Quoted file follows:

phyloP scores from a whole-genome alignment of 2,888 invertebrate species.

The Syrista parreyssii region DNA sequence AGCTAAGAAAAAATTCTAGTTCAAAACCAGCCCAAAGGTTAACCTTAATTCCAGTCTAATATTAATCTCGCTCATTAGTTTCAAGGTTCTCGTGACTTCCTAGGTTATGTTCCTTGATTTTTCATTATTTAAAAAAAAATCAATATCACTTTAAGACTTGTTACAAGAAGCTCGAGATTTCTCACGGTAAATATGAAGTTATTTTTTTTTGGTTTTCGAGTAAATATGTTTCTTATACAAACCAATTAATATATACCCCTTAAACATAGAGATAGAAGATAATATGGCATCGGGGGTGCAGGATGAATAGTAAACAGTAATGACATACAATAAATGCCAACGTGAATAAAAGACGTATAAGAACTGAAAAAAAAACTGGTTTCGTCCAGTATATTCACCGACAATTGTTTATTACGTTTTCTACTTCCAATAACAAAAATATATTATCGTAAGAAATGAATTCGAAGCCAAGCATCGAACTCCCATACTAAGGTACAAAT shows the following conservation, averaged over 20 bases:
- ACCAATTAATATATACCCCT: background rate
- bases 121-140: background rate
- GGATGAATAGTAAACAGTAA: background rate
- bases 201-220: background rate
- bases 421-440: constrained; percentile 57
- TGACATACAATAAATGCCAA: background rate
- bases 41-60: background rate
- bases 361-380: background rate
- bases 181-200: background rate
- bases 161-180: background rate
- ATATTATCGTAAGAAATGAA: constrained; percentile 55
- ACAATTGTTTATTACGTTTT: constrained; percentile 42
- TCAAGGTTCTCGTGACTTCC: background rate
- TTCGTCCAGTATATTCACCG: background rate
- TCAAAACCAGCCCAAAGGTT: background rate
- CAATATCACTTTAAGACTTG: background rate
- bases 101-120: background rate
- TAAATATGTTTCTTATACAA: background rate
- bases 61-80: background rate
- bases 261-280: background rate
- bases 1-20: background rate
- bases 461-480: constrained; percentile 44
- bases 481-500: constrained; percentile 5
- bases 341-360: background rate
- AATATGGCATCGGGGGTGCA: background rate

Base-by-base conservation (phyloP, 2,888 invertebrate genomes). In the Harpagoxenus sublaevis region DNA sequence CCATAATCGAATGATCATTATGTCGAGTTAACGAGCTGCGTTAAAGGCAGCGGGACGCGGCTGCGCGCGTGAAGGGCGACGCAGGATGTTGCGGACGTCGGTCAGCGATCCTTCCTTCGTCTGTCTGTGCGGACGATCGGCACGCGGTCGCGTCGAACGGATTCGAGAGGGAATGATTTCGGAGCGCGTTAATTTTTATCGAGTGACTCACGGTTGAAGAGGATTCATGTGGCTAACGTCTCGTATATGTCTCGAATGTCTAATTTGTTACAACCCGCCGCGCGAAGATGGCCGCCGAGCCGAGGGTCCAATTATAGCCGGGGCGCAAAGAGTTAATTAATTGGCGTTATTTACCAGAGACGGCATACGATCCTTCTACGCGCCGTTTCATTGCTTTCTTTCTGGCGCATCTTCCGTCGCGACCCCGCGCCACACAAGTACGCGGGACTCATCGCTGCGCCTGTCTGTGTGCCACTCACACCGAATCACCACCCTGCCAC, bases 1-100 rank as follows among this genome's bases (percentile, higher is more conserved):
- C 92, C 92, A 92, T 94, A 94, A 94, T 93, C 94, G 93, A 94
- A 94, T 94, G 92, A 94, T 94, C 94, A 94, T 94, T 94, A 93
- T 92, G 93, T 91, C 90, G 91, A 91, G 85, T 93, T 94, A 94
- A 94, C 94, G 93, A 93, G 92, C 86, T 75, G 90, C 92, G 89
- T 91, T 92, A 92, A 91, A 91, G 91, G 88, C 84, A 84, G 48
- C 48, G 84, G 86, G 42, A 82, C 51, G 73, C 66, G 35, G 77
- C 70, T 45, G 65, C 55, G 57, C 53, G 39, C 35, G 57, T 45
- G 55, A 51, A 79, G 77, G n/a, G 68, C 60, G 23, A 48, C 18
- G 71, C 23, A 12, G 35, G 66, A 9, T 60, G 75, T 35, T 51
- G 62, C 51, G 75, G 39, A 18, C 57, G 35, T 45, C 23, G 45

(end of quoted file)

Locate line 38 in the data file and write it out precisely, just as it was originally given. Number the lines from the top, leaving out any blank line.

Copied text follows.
- G 62, C 51, G 75, G 39, A 18, C 57, G 35, T 45, C 23, G 45